If you smell gas or suspect a gas leak
Open all doors and windows, turn off the gas supply and call the 24-hour National Gas Emergency Service on 0800 111 999. Do not use a phone near the gas leak, as this could cause a spark that might ignite the gas. Use a mobile phone outside your property, or a neighbour’s phone. Don’t turn any electrical switches or appliances on or off.

Electrical safety

Try some simple checks to avoid electrical safety problems.

Don’t overload sockets
Overloaded sockets can be a fire hazard. If you don’t have enough sockets, use a bar adapter on a lead rather than a block adapter. But for appliances that use a lot of power, such as a fridge or washing machine, put only one plug in each socket.

Check the condition of your electrics
Check your plugs, sockets, cables and appliances for any damage, such as fraying and exposed or loose wires. Damaged electrical appliances are a fire hazard. Don’t ignore warning signs such as burning smells, buzzing or crackling sounds, or fuses blowing.

Keep appliances out of the bathroom
Appliances such as hairdryers, heaters (unless fitted with a cord pull) and mains-powered radios should never be used in the bathroom.

Test your electric blanket
Get your electric blanket tested by an expert at least every three years and replace it every 10 years. The shop where you bought the blanket or your local Trading Standards office may be able to test it. Your local Age UK may also have a handy person scheme that can help. Check for danger signs, such as frayed fabric or scorch marks. Check whether you have the type of blanket that can be left on overnight – if not, always unplug it when you go to bed. Never switch it on if it’s damp or wet, and never use it with a hot-water bottle.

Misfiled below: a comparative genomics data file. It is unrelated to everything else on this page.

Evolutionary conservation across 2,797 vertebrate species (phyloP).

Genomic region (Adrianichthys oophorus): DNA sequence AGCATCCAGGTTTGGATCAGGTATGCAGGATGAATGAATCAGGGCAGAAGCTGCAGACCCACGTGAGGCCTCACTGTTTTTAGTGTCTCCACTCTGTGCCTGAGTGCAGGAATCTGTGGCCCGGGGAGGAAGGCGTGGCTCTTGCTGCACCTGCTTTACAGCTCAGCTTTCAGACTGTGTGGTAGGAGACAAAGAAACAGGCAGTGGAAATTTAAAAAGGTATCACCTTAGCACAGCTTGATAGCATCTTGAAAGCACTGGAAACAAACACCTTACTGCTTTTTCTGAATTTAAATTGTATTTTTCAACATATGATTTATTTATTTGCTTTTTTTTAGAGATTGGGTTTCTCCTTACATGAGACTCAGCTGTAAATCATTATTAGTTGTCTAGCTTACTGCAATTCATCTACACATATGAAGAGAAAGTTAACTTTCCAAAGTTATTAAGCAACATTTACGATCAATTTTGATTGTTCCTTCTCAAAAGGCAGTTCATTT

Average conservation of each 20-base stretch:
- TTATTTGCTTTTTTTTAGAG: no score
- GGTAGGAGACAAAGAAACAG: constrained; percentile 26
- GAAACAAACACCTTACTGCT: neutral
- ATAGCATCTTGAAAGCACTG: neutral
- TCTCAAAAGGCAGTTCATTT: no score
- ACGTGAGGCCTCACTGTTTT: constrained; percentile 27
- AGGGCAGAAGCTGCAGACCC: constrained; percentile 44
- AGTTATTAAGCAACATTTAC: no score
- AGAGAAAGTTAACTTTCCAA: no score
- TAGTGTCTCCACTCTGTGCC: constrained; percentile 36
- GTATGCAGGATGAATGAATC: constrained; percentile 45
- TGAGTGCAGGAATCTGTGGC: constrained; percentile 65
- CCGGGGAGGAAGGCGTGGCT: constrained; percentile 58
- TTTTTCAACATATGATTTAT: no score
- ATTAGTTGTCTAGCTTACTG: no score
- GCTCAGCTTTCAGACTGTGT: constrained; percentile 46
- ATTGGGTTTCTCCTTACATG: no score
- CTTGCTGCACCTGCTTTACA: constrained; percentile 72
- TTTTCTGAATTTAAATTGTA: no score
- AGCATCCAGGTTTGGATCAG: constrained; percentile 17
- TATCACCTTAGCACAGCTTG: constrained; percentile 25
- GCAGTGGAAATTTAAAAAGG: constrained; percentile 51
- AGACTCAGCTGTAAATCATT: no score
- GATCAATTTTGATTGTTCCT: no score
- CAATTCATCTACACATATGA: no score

Be careful with portable heaters
Avoid leaving your heater unattended and don’t use it while you’re sleeping. Keep your heater away from paper, furniture, clothing and curtains.

Sign up for priority services
Energy suppliers and distribution network operators have Priority Services Registers for people who need extra help. This could be because you’re over pension age or living with a long-term health condition or disability. You might need support temporarily following an injury or illness. If you sign up for priority services you could get extra support if there’s a power cut, such as regular updates.

Your distribution network operator is the company in charge of the electricity supply to your area. Contact the Energy Networks Association to find out who your network operator is.

To make sure you get as many of these services as possible you should join both your supplier’s register and your distribution network operator’s register, as they may offer different things.

If you have a power cut
Call 105 free of charge. You will be put through to your local electricity network operator who can give you help and advice.

Preventing falls

There are lots of simple things you can do in your home to reduce your risk of falling.

Look out for trip hazards in each room

  • To avoid tripping over cords or wires, coil them up or tape them close to the wall. If you can, organise your appliances so that they are close to a plug socket.
  • Arrange your furniture to help you move around your home more easily.
  • Clear away clutter. Items lying around the home or on the stairs can be a trip hazard. Fire can also spread more quickly if you have lots of newspapers and magazines lying around.